Recognizing negative cycles
Recognizing negative cycles in a couple’s interaction
When things are not going well between you two, how do you usually react? Find the behaviors in the list below that best describe your reaction. Share them with your partner.
- I complain
- I criticize
- I blame you or point out your mistakes
- I yell
- I get angry, I blow up
- I pressure you to adopt my point of view
- I express my frustration in an angry way
- I express my disapproval
- I see you as the problem
- I demand your attention
- I tell you how you need to change
- I issue threats
- I provoke you
- I leave the situation
- I stay calm and justify my actions to you
- I shut you out
- I stop the conversation and start doing something else
- I don’t listen
- I change the subject
- I defend myself and prove to you that you’re wrong
- I say you’re “hysterical”
- I get lost in my own thoughts
- I retreat into my shell like a clam
- I become distant
- I refuse to talk
- I give up and withdraw
- I say something mean to make you stop talking
Outline a negative cycle that you think is typical in your relationship. Take your time and use simple action words (verbs such as “withdraw”, “pressurize”, etc.) to describe the way you and your partner act. Try to fill in the gaps in the text:
- The more I ____________, the more you ____________
- And then, the more you____________, the more I ____________, and this leads to our negative cycle.
Compare your answers and, based on them, try to compile a shared version that you both think sounds right.
What do you think your partner thinks of you at a moment like this? After answering yourself, check what their answer is.
Has this negative cycle always been a part of your relationship, or did it start at a specific point?
Have you learned to act the way you do in a previous relationship with someone else? Has this approach been helpful to you?
The most common negative cycles
Usually, negative cycles are difficult to identify. It’s common to blame either your partner or yourself. People may also explain problems with sweeping statements such as “we’re just not made for each other.” Often, it’s easier to see what your partner is doing in a problematic way than what you yourself are doing. That’s why it’s important to stop and think what role you play in the creation of the negative cycle. What does your negative cycle look like?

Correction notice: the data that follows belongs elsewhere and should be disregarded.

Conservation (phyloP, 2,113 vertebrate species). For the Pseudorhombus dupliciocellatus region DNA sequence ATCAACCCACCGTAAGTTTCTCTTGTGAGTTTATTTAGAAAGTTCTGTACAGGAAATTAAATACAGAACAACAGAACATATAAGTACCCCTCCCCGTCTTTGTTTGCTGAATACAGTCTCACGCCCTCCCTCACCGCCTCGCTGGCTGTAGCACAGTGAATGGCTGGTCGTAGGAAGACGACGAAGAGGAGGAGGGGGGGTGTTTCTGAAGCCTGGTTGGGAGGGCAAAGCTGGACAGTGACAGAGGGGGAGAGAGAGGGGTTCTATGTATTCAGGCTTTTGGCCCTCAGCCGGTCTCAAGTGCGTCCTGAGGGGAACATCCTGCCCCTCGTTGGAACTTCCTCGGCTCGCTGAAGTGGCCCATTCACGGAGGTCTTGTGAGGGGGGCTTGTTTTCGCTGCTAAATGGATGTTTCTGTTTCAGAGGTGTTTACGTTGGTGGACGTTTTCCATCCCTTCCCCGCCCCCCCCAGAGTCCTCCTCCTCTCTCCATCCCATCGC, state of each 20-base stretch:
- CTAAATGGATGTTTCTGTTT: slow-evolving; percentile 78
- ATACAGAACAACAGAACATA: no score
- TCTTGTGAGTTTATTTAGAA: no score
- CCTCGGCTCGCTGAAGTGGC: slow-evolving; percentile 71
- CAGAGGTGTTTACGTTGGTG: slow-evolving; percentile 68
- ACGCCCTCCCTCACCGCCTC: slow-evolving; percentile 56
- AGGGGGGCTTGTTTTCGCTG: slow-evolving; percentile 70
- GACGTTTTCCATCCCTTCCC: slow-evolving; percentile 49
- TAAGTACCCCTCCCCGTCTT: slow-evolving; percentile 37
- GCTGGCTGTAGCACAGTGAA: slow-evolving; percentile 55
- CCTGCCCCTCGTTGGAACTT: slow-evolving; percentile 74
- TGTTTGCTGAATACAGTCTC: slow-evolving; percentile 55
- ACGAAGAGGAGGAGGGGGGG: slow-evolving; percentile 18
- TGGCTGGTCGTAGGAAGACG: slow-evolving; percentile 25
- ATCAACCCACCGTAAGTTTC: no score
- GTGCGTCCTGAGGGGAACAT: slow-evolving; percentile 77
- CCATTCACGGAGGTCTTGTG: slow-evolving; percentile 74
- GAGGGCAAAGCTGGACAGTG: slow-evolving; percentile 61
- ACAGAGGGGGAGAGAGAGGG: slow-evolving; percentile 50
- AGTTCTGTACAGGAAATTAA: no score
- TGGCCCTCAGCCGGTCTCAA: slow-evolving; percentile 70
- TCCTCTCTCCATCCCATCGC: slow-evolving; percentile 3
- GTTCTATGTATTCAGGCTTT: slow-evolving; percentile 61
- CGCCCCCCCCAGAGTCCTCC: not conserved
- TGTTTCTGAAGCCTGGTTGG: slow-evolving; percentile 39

Below are some of the most common types of negative cycles. One is usually more obvious or common, although they can all be present in one relationship:
Find the Bad Guy
In the Find the Bad Guy cycle, both partners blame each other. They compete over who is right and who gets to say the last word.
“The more you verbally attack me…
…the more threatening you seem.
…the harder I work to cover my back.
…the more I verbally attack you back.
…and the more you verbally attack me.”
This is one of the most common and difficult cycles of interaction couples face. In it, one partner demands and criticizes and the other withdraws and defends. Neither one expresses their own needs directly.
“The more I feel like you’re dismissing or rejecting me…
…the more I complain, criticize, demand, control.
The more dangerous I seem…
…the more you defend, shut down, distance yourself from me.”
Freeze and Flee
In the Freeze and Flee cycle, both partners withdraw to protect themselves. Neither one dares to reach for the other, take any risks or take the initiative:
“The more I withdraw and shut down emotionally…
…the more reserved and withdrawn you get.
The more distant you are…
…the more I go into my shell and stop trying to reach for you.”